An interesting trend emerging in the industrial CRE sector is the increased demand for flexible space that serves as both office buildings and warehouse facilities. Flex spaces allow businesses to operate more efficiently by housing business operations in a single facility. With waning demand for traditional office space, investors can take advantage of lower office real estate prices and repurpose it to provide high-demand flex space.
Despite cooling housing prices, many would-be homebuyers are still priced out of the market due to rising mortgage interest rates, which currently hover above 7%. Further exacerbating the situation is the fact that affordability continues to worsen as inflation, which remains at near forty-year highs, outpaces annual wage growth. While single-family home starts recently fell to their lowest levels in over two years, demand for multifamily housing remains strong–second only to the industrial CRE sector. Large projects geared toward solving low- to middle-income housing supply shortages have become more prevalent. In fact, the U.S. Census Bureau recently reported a 16.5% in multifamily starts (5+ units) since September 2021.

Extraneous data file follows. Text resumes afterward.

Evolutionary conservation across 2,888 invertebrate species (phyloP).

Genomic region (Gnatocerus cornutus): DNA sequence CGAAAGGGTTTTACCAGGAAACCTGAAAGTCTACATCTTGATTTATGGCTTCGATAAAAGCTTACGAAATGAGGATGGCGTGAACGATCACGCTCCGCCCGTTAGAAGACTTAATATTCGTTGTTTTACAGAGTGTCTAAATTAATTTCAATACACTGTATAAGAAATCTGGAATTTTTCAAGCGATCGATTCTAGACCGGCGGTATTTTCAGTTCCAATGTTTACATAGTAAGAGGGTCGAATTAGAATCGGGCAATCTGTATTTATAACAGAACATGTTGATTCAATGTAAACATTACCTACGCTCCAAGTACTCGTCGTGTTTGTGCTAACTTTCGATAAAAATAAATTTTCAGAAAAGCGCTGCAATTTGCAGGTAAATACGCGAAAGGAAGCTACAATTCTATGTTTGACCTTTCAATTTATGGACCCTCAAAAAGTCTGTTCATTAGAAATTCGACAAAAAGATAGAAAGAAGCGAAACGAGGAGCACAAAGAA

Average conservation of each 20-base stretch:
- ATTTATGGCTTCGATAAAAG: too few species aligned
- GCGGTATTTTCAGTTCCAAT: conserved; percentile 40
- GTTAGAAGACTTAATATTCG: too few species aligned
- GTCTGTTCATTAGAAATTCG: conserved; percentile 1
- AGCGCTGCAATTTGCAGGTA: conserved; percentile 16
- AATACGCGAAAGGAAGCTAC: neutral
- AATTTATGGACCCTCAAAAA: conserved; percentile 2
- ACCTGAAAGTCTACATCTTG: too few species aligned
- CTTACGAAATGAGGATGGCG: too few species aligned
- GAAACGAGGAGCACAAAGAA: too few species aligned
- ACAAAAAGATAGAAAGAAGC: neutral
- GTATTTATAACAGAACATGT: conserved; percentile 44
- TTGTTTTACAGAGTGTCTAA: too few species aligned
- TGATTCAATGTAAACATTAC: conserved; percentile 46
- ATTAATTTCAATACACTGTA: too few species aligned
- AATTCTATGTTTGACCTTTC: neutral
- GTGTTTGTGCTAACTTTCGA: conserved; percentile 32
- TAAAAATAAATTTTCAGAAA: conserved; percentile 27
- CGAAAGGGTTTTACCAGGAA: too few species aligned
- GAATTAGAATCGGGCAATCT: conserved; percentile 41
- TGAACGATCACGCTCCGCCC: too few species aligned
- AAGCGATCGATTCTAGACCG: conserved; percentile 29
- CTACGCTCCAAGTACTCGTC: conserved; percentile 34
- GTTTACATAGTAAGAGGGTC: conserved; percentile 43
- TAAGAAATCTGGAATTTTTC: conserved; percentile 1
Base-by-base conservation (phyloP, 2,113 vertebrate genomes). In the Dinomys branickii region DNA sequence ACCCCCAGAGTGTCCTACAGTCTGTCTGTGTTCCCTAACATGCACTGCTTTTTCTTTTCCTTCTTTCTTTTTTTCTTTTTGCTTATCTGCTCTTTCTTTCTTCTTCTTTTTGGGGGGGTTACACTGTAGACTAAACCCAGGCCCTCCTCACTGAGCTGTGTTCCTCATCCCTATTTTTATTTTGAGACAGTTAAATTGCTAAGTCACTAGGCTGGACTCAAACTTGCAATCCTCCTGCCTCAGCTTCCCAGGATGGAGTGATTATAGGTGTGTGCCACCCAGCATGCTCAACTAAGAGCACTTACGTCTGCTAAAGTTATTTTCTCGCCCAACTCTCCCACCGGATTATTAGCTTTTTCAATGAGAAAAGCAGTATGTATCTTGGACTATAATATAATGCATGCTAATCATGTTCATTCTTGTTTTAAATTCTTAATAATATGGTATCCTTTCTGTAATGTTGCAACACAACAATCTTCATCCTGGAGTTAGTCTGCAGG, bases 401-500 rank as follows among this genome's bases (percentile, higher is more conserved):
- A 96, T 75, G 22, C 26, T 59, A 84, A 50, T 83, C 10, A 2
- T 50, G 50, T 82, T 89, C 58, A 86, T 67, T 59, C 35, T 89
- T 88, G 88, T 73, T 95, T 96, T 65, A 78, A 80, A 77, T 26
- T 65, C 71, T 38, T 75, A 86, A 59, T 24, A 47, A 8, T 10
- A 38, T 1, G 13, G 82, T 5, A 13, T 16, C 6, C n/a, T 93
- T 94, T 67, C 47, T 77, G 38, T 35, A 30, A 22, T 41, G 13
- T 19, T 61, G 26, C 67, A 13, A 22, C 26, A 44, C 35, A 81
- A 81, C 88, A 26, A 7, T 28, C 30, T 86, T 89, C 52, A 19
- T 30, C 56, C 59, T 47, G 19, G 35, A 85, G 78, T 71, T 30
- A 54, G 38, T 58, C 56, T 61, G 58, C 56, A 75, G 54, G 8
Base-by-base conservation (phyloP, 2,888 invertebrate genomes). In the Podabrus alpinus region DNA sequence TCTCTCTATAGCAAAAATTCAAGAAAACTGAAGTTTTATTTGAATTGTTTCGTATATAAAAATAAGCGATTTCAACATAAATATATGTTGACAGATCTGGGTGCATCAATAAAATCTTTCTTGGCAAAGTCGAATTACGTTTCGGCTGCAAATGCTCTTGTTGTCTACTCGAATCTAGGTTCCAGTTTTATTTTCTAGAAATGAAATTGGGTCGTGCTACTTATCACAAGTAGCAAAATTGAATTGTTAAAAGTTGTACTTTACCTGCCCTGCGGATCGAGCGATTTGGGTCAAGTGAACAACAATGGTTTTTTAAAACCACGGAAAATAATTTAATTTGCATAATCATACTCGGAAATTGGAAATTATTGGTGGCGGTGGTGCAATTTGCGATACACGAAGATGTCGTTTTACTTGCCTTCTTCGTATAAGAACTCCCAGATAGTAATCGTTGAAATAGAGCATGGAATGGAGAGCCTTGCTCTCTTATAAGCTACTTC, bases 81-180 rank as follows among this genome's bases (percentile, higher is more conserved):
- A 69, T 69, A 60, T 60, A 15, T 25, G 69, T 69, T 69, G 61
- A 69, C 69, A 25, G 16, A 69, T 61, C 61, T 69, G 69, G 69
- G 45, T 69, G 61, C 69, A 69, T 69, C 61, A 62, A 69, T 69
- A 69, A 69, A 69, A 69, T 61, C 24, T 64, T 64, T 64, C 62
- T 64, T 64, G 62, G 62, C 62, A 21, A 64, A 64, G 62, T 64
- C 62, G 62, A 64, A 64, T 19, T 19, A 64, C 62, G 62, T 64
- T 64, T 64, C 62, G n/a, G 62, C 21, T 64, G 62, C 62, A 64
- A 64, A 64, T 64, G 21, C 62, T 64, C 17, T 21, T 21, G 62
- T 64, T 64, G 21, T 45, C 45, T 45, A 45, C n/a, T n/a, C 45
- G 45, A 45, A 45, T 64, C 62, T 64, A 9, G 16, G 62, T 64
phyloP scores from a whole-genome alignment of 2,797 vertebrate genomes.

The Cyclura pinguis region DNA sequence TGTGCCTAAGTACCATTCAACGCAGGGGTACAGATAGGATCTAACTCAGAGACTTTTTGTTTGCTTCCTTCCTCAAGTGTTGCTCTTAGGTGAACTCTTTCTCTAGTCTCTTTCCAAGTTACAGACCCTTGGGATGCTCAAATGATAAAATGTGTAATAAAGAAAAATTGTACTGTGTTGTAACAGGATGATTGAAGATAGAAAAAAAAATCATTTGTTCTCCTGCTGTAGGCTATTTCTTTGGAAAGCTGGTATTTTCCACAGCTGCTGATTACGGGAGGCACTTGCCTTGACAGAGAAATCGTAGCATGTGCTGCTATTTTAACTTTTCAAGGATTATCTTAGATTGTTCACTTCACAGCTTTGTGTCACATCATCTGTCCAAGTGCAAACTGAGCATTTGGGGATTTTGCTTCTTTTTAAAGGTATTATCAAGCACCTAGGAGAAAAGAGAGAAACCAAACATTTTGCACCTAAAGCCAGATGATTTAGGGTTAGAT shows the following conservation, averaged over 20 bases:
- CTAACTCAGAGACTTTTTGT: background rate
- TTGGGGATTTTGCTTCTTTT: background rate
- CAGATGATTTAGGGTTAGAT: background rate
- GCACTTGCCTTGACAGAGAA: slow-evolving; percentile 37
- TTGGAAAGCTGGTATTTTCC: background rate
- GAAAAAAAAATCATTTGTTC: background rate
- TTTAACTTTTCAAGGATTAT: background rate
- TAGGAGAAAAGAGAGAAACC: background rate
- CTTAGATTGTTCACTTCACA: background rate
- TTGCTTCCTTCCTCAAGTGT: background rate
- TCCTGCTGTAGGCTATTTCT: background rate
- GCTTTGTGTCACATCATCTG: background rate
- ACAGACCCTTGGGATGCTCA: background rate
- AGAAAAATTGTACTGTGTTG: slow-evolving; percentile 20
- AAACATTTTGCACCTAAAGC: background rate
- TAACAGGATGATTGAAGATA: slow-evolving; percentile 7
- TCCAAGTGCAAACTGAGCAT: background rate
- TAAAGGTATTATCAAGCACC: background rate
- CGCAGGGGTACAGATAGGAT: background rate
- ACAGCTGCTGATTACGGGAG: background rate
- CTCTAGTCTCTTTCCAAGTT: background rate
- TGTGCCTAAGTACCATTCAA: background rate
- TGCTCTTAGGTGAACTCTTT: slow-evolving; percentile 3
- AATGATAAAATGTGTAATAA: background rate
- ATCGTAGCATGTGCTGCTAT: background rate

As buyers continue to be pushed out of the single-family market, rent growth is widely predicted to remain strong–making multifamily an attractive investment. In a recent forecast, The Federal Reserve Bank of Dallas predicts year-over-year rent will continue to rise at a rate of 8.4%, finally moderating around mid-2023. While the year-over-year cost of rent dipped slightly in August and September, it’s important to keep in perspective that this comes hot off the heels of an unprecedented 22.8% increase over the last two years. According to Redfin’s September Rental Report, “The median rent for 1-bedroom units was $1,647, down by $6 compared to last month and $18 less from the peak. However, it is still up by $117 (7.7%) compared to the previous year and 23.0% ($308) higher since September 2020.”